Court finds ‘undocumented’ does not mean ‘unfit’ in custody case

| Apr 11, 2013 | Uncategorized

In Illinois and every other state, child custody issues are governed by the “best interest of the child” doctrine. And, just as every family is unique, every custody decision is decided on a unique set of facts. Statutes and case law provide some guidance on what factors a court should consider, but there is no such thing as a “rubber stamp” custody decision. Each family court must weigh the evidence in each case to determine what will be the best situation for that child.

A court outside of Illinois was asked to make a custody determination in a very unusual case. The family court’s decision was recently overturned by the state’s appellate court. While there may be an appeal to the state’s Supreme Court as well, for now, at least, the child’s mother will have custody, regardless of the fact that the mother is an undocumented immigrant.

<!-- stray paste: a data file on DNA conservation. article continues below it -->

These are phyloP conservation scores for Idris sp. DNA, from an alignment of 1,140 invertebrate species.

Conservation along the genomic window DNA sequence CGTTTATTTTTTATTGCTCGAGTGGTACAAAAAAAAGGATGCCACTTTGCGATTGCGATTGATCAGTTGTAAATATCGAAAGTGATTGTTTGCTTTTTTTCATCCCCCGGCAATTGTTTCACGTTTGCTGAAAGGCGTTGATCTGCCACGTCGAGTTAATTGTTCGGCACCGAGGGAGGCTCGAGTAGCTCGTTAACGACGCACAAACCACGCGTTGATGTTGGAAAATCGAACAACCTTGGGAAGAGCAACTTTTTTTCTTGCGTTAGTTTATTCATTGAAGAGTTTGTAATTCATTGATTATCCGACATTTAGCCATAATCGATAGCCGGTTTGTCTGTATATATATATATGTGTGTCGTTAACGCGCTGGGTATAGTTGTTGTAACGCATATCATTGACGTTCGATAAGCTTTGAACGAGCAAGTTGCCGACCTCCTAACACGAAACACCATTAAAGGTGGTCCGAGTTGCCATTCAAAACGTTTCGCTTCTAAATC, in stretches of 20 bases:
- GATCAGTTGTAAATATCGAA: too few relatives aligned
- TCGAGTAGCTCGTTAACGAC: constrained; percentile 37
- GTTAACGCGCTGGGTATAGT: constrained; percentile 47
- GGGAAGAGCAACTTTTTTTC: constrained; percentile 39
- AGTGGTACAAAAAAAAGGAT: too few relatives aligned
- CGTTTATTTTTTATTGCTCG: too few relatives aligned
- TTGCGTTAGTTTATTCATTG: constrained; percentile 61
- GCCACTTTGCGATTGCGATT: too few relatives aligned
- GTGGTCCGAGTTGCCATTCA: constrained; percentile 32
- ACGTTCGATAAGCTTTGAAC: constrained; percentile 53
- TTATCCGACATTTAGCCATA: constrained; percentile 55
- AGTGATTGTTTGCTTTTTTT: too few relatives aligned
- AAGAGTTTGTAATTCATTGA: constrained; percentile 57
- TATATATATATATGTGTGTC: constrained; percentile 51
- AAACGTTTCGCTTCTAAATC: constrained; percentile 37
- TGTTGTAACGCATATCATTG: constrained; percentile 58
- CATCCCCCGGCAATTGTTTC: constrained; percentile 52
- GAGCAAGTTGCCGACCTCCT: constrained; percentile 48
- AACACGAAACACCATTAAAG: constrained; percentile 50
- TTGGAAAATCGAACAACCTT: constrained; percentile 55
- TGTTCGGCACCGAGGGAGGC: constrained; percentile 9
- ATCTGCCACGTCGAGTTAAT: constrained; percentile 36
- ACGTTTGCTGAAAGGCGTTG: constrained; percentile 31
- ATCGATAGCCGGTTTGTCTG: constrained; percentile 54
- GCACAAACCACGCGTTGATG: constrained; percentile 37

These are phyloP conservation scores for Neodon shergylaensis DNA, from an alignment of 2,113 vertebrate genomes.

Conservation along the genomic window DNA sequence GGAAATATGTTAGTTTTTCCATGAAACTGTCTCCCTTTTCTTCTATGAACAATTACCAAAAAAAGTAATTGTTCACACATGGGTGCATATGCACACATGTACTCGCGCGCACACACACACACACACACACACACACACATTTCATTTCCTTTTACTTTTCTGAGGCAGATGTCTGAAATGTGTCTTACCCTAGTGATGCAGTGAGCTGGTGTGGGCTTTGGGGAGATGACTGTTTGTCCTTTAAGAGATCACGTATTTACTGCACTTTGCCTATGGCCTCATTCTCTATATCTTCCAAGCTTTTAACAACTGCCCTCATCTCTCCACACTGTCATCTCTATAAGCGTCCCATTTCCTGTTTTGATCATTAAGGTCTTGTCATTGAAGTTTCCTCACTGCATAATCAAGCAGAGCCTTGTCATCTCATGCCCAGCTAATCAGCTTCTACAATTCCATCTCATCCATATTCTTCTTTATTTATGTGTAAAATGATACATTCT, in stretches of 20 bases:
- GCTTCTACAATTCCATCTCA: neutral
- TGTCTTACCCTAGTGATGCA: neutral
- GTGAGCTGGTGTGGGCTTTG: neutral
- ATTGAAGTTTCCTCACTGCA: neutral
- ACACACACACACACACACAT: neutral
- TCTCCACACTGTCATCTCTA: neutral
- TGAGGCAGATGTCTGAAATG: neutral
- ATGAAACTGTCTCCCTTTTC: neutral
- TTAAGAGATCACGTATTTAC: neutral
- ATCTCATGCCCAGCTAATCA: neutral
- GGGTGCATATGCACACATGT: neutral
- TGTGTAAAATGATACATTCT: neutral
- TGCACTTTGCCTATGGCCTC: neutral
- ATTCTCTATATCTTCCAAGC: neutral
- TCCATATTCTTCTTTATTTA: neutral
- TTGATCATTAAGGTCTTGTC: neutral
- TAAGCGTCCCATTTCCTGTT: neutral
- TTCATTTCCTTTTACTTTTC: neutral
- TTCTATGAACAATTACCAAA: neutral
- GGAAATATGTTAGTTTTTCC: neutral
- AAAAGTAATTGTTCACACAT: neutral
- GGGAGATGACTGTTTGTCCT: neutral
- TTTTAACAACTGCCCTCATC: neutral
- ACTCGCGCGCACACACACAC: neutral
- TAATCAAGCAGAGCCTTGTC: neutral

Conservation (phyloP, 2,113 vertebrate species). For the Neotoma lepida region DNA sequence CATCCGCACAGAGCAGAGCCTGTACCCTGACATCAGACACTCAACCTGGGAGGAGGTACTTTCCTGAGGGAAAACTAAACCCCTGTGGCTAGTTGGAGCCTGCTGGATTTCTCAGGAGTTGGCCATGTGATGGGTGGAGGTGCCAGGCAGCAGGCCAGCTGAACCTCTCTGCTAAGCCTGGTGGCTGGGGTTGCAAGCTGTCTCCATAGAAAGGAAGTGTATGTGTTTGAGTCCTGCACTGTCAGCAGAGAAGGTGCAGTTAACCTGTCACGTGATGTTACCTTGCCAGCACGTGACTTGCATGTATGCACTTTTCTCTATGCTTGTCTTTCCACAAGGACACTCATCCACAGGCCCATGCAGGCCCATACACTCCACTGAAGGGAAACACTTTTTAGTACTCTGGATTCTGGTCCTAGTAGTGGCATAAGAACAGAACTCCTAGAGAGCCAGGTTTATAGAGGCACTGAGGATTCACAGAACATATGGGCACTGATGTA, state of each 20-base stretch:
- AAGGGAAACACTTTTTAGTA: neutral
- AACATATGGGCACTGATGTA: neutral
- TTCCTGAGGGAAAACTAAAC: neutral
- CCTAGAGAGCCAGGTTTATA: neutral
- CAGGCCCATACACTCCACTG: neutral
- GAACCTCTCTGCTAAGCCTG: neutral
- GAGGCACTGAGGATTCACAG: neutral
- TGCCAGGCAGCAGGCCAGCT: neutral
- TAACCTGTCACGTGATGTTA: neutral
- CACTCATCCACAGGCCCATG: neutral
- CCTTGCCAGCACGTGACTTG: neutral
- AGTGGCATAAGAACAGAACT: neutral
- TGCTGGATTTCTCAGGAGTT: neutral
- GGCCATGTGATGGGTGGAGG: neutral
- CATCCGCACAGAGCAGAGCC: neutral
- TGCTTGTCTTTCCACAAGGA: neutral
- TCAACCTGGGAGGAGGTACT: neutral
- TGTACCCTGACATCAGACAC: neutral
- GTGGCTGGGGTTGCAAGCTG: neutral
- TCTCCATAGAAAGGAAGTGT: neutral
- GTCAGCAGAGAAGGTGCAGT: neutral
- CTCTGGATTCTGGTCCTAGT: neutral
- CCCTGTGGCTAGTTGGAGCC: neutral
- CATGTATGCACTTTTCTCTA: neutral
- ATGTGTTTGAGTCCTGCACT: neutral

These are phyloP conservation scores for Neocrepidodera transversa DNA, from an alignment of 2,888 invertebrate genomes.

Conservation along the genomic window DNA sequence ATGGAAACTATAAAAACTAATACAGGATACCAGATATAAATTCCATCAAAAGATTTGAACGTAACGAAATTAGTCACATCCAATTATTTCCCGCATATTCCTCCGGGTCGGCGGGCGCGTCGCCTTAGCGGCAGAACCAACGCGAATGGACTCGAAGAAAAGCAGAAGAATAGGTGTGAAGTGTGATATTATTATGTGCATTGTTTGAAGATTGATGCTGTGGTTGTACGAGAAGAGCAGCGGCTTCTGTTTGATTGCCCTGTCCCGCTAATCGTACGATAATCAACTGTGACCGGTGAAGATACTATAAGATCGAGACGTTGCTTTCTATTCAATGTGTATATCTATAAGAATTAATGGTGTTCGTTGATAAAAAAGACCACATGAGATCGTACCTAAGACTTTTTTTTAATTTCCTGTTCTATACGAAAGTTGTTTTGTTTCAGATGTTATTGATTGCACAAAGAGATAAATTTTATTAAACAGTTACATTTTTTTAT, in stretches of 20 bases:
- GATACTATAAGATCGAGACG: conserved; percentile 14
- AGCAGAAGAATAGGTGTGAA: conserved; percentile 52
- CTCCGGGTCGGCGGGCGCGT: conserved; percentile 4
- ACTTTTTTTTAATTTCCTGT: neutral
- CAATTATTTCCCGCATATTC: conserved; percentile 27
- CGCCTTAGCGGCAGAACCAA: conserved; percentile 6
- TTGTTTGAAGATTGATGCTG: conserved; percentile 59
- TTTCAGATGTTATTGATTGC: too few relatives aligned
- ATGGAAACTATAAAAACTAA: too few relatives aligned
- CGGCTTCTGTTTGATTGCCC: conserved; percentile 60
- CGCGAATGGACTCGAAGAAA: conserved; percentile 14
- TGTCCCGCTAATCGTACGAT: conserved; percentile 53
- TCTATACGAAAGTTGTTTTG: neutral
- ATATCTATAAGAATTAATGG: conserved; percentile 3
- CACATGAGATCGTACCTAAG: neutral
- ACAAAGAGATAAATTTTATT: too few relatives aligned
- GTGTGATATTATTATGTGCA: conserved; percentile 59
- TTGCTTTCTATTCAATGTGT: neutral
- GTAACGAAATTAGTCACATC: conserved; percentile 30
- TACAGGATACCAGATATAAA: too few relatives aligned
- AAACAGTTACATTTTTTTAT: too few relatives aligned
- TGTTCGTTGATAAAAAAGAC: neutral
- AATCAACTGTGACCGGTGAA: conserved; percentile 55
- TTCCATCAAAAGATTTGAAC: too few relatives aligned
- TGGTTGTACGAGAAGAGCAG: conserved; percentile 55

The three-judge panel said that the mother’s immigration status has no bearing on her fitness as a parent. Immigration rights advocates see the decision as a victory, but even the mother’s attorney warns that the decision is based on a unique set of facts that may not be similar enough to persuade other judges in other cases.

The story started three years ago, when the mother was 17-years-old and an undocumented immigrant. Her boyfriend was 15 when their daughter was born. They did not marry, but the three of them lived with the boyfriend’s parents. He and his mother are U.S. citizens; his father is a legal resident.

When their daughter was about 2, the household split up. Mother and daughter left; the baby’s father stayed with his parents. That was when the real trouble started.

We’ll continue this in our next post.

Source: Star Tribune, “Immigration status not a factor in custody battle, Minnesota court says,” Abby Simons, April 8, 2013

Archives

Get Help Today

My Law Firm Offers The Following Family Law Services:

divorce
attorney
Learn More
divorce & family law
mediator
Learn More
collaborative
law
Learn More